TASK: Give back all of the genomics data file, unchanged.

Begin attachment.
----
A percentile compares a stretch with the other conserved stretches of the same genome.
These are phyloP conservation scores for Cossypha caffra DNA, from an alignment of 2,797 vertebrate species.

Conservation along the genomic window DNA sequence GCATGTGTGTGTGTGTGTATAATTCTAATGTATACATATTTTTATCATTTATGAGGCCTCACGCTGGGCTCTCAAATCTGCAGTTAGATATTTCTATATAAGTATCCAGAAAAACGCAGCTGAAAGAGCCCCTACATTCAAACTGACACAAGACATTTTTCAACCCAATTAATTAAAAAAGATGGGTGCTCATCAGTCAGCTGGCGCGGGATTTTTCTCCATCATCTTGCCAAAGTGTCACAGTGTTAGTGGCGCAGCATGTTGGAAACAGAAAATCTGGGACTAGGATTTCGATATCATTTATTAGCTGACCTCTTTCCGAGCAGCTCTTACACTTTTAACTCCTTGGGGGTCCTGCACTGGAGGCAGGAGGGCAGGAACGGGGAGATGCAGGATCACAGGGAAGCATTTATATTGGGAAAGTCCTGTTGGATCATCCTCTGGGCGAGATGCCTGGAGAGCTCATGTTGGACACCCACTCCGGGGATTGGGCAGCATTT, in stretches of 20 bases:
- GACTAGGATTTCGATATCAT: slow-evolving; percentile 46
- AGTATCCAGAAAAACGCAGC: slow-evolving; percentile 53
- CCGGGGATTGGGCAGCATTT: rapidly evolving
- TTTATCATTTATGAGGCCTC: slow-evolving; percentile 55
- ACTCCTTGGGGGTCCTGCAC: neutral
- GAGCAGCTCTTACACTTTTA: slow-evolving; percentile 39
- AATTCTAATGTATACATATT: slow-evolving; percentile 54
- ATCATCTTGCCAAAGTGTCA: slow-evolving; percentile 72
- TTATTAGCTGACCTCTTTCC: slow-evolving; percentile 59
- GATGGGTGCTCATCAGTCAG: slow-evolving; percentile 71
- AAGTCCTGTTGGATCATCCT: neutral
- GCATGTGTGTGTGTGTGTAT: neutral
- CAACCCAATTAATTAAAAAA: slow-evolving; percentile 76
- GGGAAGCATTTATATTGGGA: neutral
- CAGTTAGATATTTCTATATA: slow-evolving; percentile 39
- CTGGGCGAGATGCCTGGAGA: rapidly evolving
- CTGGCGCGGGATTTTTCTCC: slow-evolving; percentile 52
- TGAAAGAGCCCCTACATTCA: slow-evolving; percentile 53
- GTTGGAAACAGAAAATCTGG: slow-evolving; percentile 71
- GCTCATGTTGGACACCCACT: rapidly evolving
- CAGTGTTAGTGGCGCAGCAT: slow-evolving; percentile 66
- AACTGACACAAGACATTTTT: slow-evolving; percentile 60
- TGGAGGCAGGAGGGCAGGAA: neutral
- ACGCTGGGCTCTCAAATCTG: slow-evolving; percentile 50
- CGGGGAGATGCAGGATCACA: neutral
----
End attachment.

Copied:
A percentile compares a stretch with the other conserved stretches of the same genome.
These are phyloP conservation scores for Cossypha caffra DNA, from an alignment of 2,797 vertebrate species.

Conservation along the genomic window DNA sequence GCATGTGTGTGTGTGTGTATAATTCTAATGTATACATATTTTTATCATTTATGAGGCCTCACGCTGGGCTCTCAAATCTGCAGTTAGATATTTCTATATAAGTATCCAGAAAAACGCAGCTGAAAGAGCCCCTACATTCAAACTGACACAAGACATTTTTCAACCCAATTAATTAAAAAAGATGGGTGCTCATCAGTCAGCTGGCGCGGGATTTTTCTCCATCATCTTGCCAAAGTGTCACAGTGTTAGTGGCGCAGCATGTTGGAAACAGAAAATCTGGGACTAGGATTTCGATATCATTTATTAGCTGACCTCTTTCCGAGCAGCTCTTACACTTTTAACTCCTTGGGGGTCCTGCACTGGAGGCAGGAGGGCAGGAACGGGGAGATGCAGGATCACAGGGAAGCATTTATATTGGGAAAGTCCTGTTGGATCATCCTCTGGGCGAGATGCCTGGAGAGCTCATGTTGGACACCCACTCCGGGGATTGGGCAGCATTT, in stretches of 20 bases:
- GACTAGGATTTCGATATCAT: slow-evolving; percentile 46
- AGTATCCAGAAAAACGCAGC: slow-evolving; percentile 53
- CCGGGGATTGGGCAGCATTT: rapidly evolving
- TTTATCATTTATGAGGCCTC: slow-evolving; percentile 55
- ACTCCTTGGGGGTCCTGCAC: neutral
- GAGCAGCTCTTACACTTTTA: slow-evolving; percentile 39
- AATTCTAATGTATACATATT: slow-evolving; percentile 54
- ATCATCTTGCCAAAGTGTCA: slow-evolving; percentile 72
- TTATTAGCTGACCTCTTTCC: slow-evolving; percentile 59
- GATGGGTGCTCATCAGTCAG: slow-evolving; percentile 71
- AAGTCCTGTTGGATCATCCT: neutral
- GCATGTGTGTGTGTGTGTAT: neutral
- CAACCCAATTAATTAAAAAA: slow-evolving; percentile 76
- GGGAAGCATTTATATTGGGA: neutral
- CAGTTAGATATTTCTATATA: slow-evolving; percentile 39
- CTGGGCGAGATGCCTGGAGA: rapidly evolving
- CTGGCGCGGGATTTTTCTCC: slow-evolving; percentile 52
- TGAAAGAGCCCCTACATTCA: slow-evolving; percentile 53
- GTTGGAAACAGAAAATCTGG: slow-evolving; percentile 71
- GCTCATGTTGGACACCCACT: rapidly evolving
- CAGTGTTAGTGGCGCAGCAT: slow-evolving; percentile 66
- AACTGACACAAGACATTTTT: slow-evolving; percentile 60
- TGGAGGCAGGAGGGCAGGAA: neutral
- ACGCTGGGCTCTCAAATCTG: slow-evolving; percentile 50
- CGGGGAGATGCAGGATCACA: neutral